Elsewhere, Miley Cyrus has encouraged moral outrage across the country by being provocative. She’s outraged more people than even the Daily Mail managed to this year. And last time I checked, it has always been the role of a pop/rockstar to piss off the adults of the world. Teenagers love her and all your outrage is doing is helping her shift records. The only depressing thing about Miley is that she hasn’t recorded a decent tune since Party in the USA. Miley, be as naked as you like, but please get back in the studio with Jessie J asap.
Eminem brought out the MM2, which aside from the Monster was terrible. Kanye’s Yeezus flirted with trap too much to be anywhere half good (Bound 2 being the only exception), and the new Jay couldn’t even manage one good tune.
In RnB, Amel Larrieux released an exceptional album, which is probably my favourite longplayer of the year. It sounds like some late 90s RnB and for that I’m incredibly thankful.
The real blossoms (unsurprisingly for me, granted), were with dance music. Let’s first get the bad out the way. The deep house sound from the past two-to-three years, spurred on by the Jamie Jones’ of the world has entered the mainstream well and proper. MK’s Storm Queen remix was massive but not particularly inspiring (unlike his LDR take), Duke Dumont witnessed relative success for a good few months, and BrEaCh (sp?) saw to it that even the Radio 1 Breakfast show wasn’t without its house cuts.
But the best thing about deep house’s entering into the mainstream has been the need for the underground to recreate itself (its been long overdue).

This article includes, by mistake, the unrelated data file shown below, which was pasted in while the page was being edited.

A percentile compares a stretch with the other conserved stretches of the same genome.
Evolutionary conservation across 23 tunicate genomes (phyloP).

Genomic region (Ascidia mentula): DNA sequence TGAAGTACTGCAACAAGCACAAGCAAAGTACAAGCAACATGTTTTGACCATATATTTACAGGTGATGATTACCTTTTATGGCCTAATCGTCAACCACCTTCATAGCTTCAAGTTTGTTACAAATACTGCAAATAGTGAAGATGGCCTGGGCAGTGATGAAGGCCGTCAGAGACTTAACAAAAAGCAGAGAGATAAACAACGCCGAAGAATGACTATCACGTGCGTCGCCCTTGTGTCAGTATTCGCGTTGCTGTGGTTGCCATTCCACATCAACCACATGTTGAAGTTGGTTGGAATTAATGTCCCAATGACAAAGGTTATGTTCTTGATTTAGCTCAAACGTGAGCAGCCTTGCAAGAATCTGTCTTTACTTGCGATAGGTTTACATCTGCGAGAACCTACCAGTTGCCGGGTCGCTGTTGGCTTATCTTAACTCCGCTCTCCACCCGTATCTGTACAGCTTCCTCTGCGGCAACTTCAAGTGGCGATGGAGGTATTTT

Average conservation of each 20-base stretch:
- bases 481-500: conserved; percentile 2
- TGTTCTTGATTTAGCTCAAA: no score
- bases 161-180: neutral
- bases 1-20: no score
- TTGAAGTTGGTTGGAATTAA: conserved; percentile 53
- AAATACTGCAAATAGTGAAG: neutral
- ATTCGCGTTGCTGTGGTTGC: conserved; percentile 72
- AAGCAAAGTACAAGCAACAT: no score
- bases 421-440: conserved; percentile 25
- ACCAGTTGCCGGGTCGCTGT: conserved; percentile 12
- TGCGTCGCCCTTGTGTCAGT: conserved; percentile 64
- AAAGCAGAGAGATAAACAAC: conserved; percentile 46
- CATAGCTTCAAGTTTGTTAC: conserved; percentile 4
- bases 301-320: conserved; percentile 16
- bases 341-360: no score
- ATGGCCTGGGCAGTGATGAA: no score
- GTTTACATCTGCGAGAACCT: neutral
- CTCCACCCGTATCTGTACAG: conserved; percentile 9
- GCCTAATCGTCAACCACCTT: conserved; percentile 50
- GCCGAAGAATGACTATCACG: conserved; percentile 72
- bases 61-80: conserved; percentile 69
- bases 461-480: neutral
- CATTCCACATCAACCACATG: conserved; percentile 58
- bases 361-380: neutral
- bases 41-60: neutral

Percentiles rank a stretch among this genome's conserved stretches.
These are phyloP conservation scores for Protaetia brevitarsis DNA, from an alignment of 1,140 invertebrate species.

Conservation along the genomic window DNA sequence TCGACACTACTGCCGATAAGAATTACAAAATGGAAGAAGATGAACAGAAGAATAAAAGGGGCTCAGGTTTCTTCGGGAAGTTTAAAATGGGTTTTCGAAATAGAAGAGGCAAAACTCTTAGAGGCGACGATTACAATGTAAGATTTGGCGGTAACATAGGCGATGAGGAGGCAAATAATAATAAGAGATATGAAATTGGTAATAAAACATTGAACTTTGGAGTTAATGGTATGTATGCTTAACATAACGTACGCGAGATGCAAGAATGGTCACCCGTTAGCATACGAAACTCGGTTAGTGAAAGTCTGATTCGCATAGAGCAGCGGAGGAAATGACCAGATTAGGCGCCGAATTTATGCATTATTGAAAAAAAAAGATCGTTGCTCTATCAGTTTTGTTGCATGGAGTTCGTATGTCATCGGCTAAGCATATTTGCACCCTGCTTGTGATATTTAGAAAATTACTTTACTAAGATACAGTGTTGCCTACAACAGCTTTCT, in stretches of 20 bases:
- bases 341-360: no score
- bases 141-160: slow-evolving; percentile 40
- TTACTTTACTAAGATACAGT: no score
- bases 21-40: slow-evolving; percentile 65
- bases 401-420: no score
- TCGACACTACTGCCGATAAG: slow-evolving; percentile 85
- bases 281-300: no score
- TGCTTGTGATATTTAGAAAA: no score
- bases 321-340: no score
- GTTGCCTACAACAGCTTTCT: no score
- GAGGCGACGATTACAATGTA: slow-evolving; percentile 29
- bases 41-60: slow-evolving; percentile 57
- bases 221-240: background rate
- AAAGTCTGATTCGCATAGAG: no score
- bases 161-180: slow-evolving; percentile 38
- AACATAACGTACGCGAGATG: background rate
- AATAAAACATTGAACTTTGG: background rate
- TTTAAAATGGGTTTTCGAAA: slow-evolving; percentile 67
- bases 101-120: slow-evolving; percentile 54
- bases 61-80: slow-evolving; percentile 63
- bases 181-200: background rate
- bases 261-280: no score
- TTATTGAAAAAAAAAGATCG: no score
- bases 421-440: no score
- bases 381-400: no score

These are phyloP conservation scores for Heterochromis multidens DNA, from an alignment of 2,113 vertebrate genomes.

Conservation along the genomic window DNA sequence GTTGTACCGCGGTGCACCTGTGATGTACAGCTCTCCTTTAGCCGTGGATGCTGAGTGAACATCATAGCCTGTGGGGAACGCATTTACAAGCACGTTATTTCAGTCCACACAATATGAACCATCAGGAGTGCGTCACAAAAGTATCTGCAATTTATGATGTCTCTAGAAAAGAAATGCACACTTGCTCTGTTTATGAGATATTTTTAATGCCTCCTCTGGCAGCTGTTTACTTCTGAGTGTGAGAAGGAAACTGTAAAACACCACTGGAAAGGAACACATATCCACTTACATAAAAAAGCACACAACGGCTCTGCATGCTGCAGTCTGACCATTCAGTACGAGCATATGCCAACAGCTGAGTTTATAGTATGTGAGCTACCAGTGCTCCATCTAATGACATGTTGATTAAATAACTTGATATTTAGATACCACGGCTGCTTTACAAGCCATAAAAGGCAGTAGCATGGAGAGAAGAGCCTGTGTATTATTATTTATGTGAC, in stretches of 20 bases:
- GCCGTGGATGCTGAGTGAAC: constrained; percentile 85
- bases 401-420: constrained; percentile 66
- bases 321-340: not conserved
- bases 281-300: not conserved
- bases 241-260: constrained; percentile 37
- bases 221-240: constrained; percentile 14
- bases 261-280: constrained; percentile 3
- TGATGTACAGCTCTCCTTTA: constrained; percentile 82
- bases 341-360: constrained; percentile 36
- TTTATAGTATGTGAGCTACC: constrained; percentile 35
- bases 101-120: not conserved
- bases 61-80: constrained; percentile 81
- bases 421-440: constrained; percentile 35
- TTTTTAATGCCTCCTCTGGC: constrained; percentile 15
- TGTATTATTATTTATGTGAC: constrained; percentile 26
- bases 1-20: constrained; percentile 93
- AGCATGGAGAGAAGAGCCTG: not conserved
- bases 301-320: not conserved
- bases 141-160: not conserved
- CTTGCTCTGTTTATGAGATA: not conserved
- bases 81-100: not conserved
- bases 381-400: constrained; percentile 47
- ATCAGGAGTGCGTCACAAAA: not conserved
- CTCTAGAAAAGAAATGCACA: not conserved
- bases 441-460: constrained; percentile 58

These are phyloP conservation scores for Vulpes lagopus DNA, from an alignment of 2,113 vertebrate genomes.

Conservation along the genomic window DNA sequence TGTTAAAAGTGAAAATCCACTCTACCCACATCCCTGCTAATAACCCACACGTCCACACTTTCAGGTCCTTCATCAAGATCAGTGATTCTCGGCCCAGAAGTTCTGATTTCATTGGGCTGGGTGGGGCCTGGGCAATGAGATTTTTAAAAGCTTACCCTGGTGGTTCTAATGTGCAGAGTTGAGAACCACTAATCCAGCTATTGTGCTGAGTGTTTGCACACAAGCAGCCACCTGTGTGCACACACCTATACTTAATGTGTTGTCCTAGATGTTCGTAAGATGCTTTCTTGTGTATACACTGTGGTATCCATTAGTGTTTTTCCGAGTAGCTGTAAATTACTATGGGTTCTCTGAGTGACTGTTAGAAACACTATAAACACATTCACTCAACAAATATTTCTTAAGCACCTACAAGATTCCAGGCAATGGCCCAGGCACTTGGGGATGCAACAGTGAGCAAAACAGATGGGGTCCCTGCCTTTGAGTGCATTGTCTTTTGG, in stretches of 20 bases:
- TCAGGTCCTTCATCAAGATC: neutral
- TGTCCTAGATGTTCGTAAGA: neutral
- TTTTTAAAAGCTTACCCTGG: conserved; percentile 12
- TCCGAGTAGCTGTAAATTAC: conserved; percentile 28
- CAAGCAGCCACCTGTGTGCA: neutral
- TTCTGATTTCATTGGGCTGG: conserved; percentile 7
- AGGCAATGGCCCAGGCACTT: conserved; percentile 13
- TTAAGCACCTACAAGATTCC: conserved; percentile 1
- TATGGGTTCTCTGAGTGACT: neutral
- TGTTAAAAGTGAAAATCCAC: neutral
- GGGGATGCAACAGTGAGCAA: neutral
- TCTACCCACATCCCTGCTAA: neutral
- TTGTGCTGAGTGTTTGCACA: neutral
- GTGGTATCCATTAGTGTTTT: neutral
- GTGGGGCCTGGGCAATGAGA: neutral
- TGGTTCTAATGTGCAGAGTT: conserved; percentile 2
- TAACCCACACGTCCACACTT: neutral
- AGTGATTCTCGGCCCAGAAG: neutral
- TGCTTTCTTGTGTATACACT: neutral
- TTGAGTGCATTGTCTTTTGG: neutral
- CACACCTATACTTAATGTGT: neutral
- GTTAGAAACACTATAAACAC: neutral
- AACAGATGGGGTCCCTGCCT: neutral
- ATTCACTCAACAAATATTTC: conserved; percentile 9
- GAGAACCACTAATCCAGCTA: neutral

Todd Terje was the absolute victor this year. His edit of Lindstrom’s “Vos-Sako-Rv” was exceptional, and so underappreciated (yet when I played it out at a summer party this year, it killed it). But of course his “Strandbar” release has to be the one that constantly turned heads and wowed dancefloors everywhere. And when you got bored of Disko for its more in-your-face piano explosion, Samba took over to bring out the intracacies for months after.
Fort Romeau was my personal favourite producer of the year. In 2012, he was putting out harmless deep house that lounged its way through out soundsystems very unoffensively, but this year – my word! “Jetee” was an absolute banger uniting acid influences, hands-in-the-air breaks with truly melancholic piano in the space of 6 minutes. “Stay/True” was the real glory moment though. Weatherall-esque drugchug taking the acid thing even further produced exceptional tunes at well below the regular bpms.
The love for lower bpms for me this year was created by my greatest clubbing experience in five years (I.e. Clubbing zero one) as I found Rhythm Section. As if by magic at a time when I was getting utterly bored by the London club scene as it was sluggishly playing dull, insipid and uninventive four-to-the-floor house or techno for an audience that needed a head full of horse tranquilisers to appreciate anything more than 15 minutes of it, I found RS.